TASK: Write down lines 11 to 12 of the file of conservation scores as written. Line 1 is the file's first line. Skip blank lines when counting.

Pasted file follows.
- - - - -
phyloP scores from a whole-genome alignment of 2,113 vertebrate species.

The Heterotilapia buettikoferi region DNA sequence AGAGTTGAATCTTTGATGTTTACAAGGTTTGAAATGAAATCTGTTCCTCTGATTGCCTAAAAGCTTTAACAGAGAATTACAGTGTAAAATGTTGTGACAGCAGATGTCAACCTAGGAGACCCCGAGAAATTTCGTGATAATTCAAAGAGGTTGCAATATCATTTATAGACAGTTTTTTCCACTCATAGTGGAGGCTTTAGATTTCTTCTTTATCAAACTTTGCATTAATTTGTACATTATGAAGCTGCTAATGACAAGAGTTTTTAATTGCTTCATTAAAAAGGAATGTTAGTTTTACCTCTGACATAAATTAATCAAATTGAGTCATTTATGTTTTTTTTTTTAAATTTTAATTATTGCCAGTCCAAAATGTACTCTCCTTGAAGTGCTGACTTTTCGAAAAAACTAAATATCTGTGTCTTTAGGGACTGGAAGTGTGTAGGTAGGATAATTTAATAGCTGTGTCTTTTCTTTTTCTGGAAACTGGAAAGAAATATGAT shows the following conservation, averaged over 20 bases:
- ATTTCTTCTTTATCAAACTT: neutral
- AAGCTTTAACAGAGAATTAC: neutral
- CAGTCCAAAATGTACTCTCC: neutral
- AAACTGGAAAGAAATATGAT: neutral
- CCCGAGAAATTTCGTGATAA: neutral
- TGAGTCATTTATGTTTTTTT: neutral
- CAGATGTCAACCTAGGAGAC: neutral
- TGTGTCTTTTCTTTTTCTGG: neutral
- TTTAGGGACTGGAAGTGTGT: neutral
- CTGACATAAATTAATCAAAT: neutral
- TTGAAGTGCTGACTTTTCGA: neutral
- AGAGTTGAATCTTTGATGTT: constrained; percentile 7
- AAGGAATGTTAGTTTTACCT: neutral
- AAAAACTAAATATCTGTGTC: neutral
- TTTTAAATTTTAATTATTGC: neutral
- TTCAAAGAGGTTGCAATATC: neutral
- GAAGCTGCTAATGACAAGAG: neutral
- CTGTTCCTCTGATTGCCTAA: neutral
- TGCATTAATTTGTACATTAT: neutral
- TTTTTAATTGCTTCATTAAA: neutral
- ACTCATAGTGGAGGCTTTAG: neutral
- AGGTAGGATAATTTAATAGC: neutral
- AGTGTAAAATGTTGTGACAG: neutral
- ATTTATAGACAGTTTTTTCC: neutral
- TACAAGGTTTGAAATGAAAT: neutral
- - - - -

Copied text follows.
- TTTAGGGACTGGAAGTGTGT: neutral
- CTGACATAAATTAATCAAAT: neutral